According to a statement from the state Department of Transportation, the state and federal government “adopted more stringent standards governing the construction, maintenance and inspection of highway bridges,” following the bridge collapse. The statement also says the department “has had one of the most comprehensive and rigorous bridge inspection programs in the nation,” since 1988 – the year following the tragedy. According to state DOT, this includes requiring all highway bridges be checked at least every two years by a team led by a licensed professional engineer that has undergone “specialized training.”
Beyond inspecting what’s already in place, state DOT says it has invested $329 million to repair, rehabilitate or replace bridges in the Capital Region during the past five years, and Gov. Hochul’s department capital plan includes funding for the renewal and modernization of our state’s roads and bridges, including direct aid to localities for the maintenance and repair of roads and bridges.
Deanna Nelson and her siblings own Karen’s Produce & Ice Cream on Route 5S in Tribes Hill, the property along the Schoharie Creek underneath the new Thruway bridge. At the time of the flood, another farmstand stood on the land called Dufel’s Scho-Mo, Nelson said.
Then Deanna Terleckey, a ninth grader at Fonda-Fultonville High School living on her family farm near Scotch Bush in the town of Florida, she remembers being on spring break at the time of the bridge collapse and school staying closed for a total of three weeks because of the rerouting of traffic in the area.
Similarly to Smith, Nelson said the events were tragic but just didn’t feel real at the time, especially as a teenager still unable to drive.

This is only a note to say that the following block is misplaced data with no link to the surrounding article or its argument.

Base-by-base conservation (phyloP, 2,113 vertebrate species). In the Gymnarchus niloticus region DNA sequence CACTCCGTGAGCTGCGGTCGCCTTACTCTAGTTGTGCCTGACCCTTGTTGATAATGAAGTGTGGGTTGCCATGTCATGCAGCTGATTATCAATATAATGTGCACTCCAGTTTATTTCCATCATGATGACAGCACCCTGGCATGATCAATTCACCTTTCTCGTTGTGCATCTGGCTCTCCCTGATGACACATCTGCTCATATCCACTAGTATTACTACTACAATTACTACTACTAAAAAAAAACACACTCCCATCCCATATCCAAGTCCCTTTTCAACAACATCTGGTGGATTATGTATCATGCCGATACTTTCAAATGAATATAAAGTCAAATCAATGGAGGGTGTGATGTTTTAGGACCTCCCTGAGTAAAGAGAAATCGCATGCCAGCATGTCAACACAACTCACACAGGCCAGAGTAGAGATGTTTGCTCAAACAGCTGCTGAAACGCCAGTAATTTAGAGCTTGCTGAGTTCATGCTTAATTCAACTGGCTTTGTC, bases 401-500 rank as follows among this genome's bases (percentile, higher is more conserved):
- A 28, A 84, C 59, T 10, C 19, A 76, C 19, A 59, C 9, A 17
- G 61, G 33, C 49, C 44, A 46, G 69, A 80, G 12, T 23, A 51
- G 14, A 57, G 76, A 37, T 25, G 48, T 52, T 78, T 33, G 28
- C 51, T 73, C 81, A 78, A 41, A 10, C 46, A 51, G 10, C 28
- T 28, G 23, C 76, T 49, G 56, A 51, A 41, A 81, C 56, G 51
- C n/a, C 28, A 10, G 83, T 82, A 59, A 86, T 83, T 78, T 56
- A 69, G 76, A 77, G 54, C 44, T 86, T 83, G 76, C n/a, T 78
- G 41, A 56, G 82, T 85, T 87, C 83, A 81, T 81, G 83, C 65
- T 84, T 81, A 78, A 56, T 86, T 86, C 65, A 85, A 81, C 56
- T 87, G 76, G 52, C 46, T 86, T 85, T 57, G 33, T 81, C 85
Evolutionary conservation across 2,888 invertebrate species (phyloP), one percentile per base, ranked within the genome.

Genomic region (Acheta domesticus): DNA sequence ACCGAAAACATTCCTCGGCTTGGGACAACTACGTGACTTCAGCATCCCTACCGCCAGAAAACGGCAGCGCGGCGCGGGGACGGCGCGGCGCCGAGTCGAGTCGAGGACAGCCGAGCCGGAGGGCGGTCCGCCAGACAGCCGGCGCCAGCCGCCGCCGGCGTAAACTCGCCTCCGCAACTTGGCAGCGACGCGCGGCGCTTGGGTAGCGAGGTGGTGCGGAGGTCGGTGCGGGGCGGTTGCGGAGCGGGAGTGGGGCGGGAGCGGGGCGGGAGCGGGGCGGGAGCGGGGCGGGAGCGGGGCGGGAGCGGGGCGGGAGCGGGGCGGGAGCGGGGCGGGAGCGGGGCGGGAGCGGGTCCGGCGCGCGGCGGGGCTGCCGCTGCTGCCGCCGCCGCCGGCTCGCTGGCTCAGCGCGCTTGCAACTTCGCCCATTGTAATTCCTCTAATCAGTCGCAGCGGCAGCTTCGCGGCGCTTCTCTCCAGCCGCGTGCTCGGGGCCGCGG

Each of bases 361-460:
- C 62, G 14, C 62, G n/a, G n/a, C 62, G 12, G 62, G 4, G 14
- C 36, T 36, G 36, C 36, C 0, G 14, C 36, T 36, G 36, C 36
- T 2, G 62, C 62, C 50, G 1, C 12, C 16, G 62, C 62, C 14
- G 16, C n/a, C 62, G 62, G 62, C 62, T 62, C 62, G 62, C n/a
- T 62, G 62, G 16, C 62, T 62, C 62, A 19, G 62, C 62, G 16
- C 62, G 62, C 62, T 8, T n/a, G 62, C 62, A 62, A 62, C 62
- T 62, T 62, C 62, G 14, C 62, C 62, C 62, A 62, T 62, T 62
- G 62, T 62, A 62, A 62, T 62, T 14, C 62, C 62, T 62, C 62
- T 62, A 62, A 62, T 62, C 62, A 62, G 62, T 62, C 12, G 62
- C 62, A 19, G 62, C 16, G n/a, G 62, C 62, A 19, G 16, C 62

Richard Emery was obviously in a much different place as a first responder but also by the end of the first night as a member of the diving team as it recovered the body of the first victim. The water receded very quickly and, while standing on the Fort Hunter side of the creek looking west, a white Cadillac was spotted along the west bank. After making their way through knee deep mud along the Schoharie Flats, Emery said, they found the man sitting in the car.
Emery was involved in the recovery of the next two victims the next morning. They were found just south of the Mohawk where the Schoharie dumps into the river – near the old aqueduct. From there, the state police took over the recovery as it focused around the bridge – run by the state. He credited all involved for the painstaking hours, days and months they spent finding those lost, particularly amidst the metal, concrete, twisted steel, rebar, and the rest that went into the creek.
But, first and foremost, he keeps those most deeply impacted by April 5, 1987 in mind and encourages others to do the same.
“The victims always need to be remembered and their families,” he said. “And I know there’s families of the victims who still live in the area. So it’s always important to be mindful of what they go through, and what they think when the anniversaries come up. It’s just another day for them to think back and think about their loved ones that they’ve lost. So that’s always important.”
FOR PULL OUT?
LIST OF THE DECEASED
Mary Louise Peck, 47, Northumberland
Kristen Jean Peck, 22, Northumberland
Robert G. Hoffman, 46, Troy
Edward W. Myers, 50, Albany
Donald F. Hughes 59, Defreestville
Douglas L. Shive, 68, Manchester, N.H.
Evangelina Shive, Manchester, N.H.
Jackson Dalton, 65, Canada
Roland Charbonneau, 61, Canada
John D. Ninhama, 39, Wisconsin
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Categories: Fulton Montgomery Schoharie